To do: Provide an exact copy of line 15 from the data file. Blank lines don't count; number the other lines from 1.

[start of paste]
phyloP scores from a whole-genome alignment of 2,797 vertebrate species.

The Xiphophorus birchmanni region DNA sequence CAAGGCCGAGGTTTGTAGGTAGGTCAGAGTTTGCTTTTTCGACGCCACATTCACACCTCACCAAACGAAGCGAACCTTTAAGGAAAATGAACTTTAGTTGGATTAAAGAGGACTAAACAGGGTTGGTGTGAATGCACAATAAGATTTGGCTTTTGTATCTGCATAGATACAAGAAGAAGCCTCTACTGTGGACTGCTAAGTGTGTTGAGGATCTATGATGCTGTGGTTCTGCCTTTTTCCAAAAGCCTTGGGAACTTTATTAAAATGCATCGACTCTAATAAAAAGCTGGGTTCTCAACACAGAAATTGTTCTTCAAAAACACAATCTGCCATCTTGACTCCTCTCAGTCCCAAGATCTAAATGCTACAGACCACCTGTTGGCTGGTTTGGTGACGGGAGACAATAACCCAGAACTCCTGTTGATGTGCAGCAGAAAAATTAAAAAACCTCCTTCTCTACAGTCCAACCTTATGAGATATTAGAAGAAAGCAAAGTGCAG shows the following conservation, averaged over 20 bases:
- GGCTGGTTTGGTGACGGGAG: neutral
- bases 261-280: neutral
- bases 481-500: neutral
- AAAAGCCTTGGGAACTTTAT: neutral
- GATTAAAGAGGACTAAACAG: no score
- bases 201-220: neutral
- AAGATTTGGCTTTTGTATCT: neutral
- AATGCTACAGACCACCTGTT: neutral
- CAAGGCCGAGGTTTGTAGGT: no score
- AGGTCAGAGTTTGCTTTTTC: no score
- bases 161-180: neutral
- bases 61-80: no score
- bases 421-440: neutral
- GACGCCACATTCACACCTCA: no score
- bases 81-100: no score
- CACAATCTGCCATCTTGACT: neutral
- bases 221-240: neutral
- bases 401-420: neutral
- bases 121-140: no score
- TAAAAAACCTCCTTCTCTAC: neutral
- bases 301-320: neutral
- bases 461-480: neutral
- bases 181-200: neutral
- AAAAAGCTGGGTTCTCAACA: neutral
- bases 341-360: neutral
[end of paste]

- bases 421-440: neutral